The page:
// Use this to add an interface to any class
  temu_Class *Cls,

  // Name of interface (used in connect calls)
  const char *IfaceName,

  // Type of interface (reserved),
  // should be same as C-type name minus namespace prefixes
  const char *IfaceType,
  void *Iface, // Pointer to interface
  int Count, // Reserved for future use (should be 1)
  const char *Doc) // Documentation string for interface

// To add objects of external class use the addObject function
void* temu_addObject(const char *ClsName,
                     const char *ObjName,
		     void *Obj);

2.3. Interfaces and Interface References

An interface is a collection of function pointers, normally stored in a struct. These interface types are used to allow for model compatibility with different subsystems. An interface is registered to a class at class creation time. The first parameter of each function in an interface should by convention take an object pointer (i.e. a self or this pointer of type void*), as the object system API is expressed in C, the self/this pointer must be passed explicitly.

Interface references however are properties that refer to an object and interface pair, that is the interface reference bundle the self/this pointer together with the interface pointer. This is realised as a struct with two pointers (object and interface pointer, the fields are named Obj and Iface respectively). The object system header (temu-c/Support/Objsys.h) provides a macro to define a typed version of the interface reference struct. This macro is named TEMU_IFACE_REFERENCE_TYPE and will simply define a struct with the suffix IfaceRef. Note that the interface type (i.e. the struct with the function pointers) must have a suffix Iface for this macro to work.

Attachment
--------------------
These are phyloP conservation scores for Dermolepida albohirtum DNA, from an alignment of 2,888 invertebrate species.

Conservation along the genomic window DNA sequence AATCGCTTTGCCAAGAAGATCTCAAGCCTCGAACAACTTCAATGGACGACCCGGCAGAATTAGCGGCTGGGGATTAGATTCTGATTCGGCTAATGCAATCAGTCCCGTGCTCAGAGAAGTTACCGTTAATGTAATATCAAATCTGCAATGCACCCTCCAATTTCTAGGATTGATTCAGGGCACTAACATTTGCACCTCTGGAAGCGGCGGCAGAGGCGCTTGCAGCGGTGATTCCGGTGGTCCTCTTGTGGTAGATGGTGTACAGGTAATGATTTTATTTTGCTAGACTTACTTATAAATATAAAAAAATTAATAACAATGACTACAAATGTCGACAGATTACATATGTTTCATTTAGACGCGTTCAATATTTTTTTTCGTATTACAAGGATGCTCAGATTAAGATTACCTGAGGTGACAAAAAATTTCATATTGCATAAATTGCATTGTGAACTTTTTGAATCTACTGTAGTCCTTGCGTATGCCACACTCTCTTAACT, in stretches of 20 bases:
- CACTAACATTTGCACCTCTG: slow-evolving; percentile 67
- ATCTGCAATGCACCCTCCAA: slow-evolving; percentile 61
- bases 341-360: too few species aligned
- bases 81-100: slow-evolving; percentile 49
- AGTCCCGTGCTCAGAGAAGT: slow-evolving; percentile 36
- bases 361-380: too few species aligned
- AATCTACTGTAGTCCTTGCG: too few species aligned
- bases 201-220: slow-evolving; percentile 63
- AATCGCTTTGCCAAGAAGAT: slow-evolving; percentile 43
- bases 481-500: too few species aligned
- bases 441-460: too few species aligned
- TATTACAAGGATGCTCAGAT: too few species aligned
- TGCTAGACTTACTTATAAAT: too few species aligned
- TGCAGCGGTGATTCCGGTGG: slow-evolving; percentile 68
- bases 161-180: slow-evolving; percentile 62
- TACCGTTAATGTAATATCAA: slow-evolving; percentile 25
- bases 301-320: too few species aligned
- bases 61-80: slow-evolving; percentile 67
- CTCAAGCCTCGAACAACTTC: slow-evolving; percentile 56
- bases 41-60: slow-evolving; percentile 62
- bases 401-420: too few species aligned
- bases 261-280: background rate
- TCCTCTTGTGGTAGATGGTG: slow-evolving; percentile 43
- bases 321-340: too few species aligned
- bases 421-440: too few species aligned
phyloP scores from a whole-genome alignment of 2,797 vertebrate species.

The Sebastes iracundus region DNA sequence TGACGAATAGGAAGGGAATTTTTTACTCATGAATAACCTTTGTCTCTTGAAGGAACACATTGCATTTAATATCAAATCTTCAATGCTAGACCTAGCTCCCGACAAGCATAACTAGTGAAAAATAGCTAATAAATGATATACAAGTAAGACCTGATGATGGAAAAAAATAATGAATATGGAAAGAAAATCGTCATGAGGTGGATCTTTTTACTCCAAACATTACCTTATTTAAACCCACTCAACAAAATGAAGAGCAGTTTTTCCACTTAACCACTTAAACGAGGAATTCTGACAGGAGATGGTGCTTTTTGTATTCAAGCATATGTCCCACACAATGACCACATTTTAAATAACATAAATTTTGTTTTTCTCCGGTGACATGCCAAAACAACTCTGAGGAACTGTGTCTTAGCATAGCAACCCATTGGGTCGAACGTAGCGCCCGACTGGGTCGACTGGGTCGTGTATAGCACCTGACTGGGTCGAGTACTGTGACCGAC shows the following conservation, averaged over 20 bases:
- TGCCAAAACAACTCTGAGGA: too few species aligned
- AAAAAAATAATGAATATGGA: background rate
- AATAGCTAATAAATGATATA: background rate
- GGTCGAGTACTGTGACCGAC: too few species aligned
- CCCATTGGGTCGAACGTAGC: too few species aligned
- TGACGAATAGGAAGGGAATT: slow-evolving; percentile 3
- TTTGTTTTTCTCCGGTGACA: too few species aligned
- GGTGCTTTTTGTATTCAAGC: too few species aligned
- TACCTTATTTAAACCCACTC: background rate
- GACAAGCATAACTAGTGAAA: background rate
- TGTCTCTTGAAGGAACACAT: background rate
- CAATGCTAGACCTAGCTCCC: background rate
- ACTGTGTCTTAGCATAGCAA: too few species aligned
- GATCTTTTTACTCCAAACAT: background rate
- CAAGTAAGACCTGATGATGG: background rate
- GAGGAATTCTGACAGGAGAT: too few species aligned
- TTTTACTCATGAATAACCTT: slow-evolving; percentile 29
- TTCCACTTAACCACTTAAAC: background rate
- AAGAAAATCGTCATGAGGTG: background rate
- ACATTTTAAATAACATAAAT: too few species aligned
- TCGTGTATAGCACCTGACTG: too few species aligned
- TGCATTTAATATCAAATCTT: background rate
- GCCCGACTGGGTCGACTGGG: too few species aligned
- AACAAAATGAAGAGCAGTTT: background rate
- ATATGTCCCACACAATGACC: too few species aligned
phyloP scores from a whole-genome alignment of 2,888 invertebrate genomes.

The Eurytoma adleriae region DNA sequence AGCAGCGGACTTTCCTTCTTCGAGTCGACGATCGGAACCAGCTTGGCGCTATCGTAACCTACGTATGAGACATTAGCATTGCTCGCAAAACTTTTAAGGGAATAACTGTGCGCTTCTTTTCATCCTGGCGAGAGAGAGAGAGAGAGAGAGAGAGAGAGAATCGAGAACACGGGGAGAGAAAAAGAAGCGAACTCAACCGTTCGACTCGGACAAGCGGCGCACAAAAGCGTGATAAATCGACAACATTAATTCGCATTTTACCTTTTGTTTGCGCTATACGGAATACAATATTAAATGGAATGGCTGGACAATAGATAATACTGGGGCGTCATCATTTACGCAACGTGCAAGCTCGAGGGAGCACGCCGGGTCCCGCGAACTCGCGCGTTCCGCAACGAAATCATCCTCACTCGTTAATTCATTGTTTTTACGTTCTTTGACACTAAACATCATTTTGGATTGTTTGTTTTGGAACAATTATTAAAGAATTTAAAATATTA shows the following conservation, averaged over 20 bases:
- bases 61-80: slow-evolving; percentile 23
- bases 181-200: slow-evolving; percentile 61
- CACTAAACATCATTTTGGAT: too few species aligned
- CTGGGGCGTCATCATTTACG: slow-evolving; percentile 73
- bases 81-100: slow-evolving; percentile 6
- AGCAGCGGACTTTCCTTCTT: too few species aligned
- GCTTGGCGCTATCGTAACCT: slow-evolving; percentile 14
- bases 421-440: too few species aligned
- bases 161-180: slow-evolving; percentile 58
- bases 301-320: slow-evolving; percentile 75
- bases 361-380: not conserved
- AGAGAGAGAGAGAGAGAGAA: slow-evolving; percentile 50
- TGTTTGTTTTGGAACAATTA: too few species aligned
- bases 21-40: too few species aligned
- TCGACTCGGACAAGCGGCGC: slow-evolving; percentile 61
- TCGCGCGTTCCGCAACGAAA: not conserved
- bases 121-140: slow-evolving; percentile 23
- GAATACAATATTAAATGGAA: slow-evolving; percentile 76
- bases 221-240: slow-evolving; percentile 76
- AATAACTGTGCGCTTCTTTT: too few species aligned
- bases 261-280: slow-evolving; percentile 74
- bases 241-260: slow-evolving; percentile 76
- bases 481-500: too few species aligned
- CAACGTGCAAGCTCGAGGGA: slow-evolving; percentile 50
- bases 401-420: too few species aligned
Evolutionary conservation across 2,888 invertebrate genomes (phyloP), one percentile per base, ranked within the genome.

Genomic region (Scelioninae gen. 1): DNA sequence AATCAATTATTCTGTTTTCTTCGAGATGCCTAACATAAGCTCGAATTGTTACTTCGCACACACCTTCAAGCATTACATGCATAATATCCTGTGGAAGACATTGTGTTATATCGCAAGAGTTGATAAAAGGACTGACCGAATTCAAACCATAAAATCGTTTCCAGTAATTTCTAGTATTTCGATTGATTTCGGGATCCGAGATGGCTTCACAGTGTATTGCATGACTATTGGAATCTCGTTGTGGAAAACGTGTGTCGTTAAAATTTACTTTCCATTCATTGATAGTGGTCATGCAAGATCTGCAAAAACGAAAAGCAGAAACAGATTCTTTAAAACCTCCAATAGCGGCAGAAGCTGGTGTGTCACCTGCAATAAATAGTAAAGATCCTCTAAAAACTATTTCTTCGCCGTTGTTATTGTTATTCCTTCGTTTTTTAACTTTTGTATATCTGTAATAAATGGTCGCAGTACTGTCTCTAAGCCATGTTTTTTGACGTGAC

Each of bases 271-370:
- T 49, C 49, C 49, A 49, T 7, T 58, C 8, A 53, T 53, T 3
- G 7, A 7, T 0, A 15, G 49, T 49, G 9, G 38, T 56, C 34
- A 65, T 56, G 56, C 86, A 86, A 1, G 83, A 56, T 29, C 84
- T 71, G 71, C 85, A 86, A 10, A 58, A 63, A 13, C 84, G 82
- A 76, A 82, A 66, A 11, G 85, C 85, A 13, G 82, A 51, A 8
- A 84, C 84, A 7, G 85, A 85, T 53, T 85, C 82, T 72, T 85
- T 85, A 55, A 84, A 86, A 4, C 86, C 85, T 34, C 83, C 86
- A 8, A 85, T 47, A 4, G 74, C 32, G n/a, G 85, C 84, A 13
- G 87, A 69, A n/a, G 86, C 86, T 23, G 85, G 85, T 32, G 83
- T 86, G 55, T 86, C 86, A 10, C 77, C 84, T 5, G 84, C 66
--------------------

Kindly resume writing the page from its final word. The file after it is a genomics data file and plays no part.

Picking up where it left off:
There is also an untyped interface reference type with the name temu_IfaceRef.

Interface references are central to understand in order to be able to work with the object graph provided by the object system.

The emulator provides a function with the name temu_connect(), this function can be used to connect an interface reference in a specific object to an object and an interface implemented the latter object’s class.

The following code snippet illustrate how to connect objects using the TEMU API.

Listing 4. Connecting Objects
// Equivalent to CLI: connect a=obja.propName b=objb:SomeIface
temu_connect(ObjA, "propName", ObjB, "SomeIface");

The first parameter to temu_connect() is an object pointer, the second parameter is the property name (which must be either an interface reference property or an interface reference array property). Third is the destination object pointer, and fourth is the interface name for the destination object. Note that it is legal to connect an a property to an interface implemented by the object itself, to do this, pass the same pointer to the source and destination object arguments.

The connection function essentially fills the named property with a pointer for the destination object and the pointer for the interface struct, which is looked up by name. To call some function in the connected object one simply call the function in the interface, passing the object pointer as first parameter as illustrated in the following snippet:

Listing 5. Calling a Function in an Interface

It is possible to connect interface reference properties in two ways. In the first case the property is of type teTY_IfaceRef, in that case the connection is done by looking for the first free entry in the property field. In case all entries in the property is already connected, the connection operation fails.

The second case is when the type is teTY_IfaceRefArray, which is a dynamic array of interface references. This connection will always succeed assuming the destination object and interface are valid (and unless the system runs out of memory).